The Court of Justice upholds the General Court’s analysis that the progressivity of the rates provided for by the tax measures respectively at issue formed an integral part of the reference system.
According to the settled case-law of the Court of Justice, given the current state of harmonisation of EU tax law, the Member States are free to establish the system of taxation which they deem most appropriate, so that the application of progressive taxation falls within the discretion of each Member State (provided that the characteristics constituting the measure at issue do not entail any manifestly discriminatory element).
It follows that, outside the spheres in which EU tax law has been harmonised, the determination of the characteristics constituting each tax falls within the discretion of the Member States, in accordance with their fiscal autonomy, that discretion having, in any event, to be exercised in accordance with EU law. This includes, in particular, the choice of tax rate, which may be proportional or progressive, and also the determination of the basis of assessment and the taxable event.
In that regard, it must be stated that EU law on State aid does not preclude, in principle, Member States from deciding to opt for progressive tax rates intended to take account of the ability to pay of taxable persons.
In light of the above, the Court of Justice considers that the essential elements constituting the tax, which include progressive tax rates, constitute, in principle, the reference system or the ‘normal’ tax regime for the purposes of analysing the condition of selectivity.
In the Gibraltar case, the Court noted that it cannot be excluded that the characteristics constituting a certain tax regime may, in certain cases, form a manifestly discriminatory element. But in the present cases, the Commission had not established that the characteristics of the measures adopted by the Polish and Hungarian legislatures respectively had been designed in a manifestly discriminatory manner, with the aim of circumventing the requirements of EU law on State aid.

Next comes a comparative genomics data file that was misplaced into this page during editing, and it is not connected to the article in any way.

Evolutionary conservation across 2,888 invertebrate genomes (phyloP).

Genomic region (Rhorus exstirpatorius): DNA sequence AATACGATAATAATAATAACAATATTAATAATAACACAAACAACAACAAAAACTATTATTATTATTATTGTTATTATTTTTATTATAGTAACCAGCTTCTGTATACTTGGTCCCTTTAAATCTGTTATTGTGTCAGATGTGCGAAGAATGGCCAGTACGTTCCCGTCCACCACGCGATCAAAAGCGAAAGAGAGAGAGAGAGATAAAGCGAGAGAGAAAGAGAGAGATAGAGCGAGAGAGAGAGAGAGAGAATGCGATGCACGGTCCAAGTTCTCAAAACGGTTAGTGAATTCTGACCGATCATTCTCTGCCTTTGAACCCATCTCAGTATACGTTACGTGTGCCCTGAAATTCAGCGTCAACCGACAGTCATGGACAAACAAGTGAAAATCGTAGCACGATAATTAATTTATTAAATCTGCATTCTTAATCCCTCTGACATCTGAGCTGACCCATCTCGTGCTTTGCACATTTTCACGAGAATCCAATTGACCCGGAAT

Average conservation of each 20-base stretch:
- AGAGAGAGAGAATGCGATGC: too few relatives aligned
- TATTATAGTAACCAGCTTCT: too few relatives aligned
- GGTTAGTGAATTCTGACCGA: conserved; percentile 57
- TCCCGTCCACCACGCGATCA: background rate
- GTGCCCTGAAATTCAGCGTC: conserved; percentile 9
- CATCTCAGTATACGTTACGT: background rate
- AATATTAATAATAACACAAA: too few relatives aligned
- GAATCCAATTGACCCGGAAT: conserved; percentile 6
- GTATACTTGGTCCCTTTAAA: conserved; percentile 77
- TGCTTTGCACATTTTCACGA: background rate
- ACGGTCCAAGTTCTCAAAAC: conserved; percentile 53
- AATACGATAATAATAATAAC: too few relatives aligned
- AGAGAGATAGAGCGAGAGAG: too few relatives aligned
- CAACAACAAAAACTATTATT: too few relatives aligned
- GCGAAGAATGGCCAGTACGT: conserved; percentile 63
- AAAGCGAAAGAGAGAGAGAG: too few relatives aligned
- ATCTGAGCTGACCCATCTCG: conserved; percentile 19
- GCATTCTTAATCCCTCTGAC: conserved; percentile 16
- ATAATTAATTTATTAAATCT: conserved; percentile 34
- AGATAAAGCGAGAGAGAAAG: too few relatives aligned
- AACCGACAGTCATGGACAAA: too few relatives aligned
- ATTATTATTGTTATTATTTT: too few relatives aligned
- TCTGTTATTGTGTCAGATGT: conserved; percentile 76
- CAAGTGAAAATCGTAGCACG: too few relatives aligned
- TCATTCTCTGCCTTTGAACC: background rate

In those circumstances, the Commission had incorrectly relied on an incomplete and notional system in considering that the progressive scale of tax measures respectively at issue did not form part of the reference system in the light of which the selective nature of those measures had to be assessed.
So on those grounds, the Court of Justice rejected all the appeals brought by the Commission against the judgments under appeal in their entirety.
These cases are of great significance, since they seem indicative of a growing respect for the fiscal autonomy of the Member States, which, in parallel, entails the introduction of limits on the Commission’s powers.
Maybe these cases can help interpret the compatibility with EU State aid law of the domestic digital services taxes implemented by some Member States…
Author: Krisztina Széles, PhD student, University of Debrecen, Faculty of Law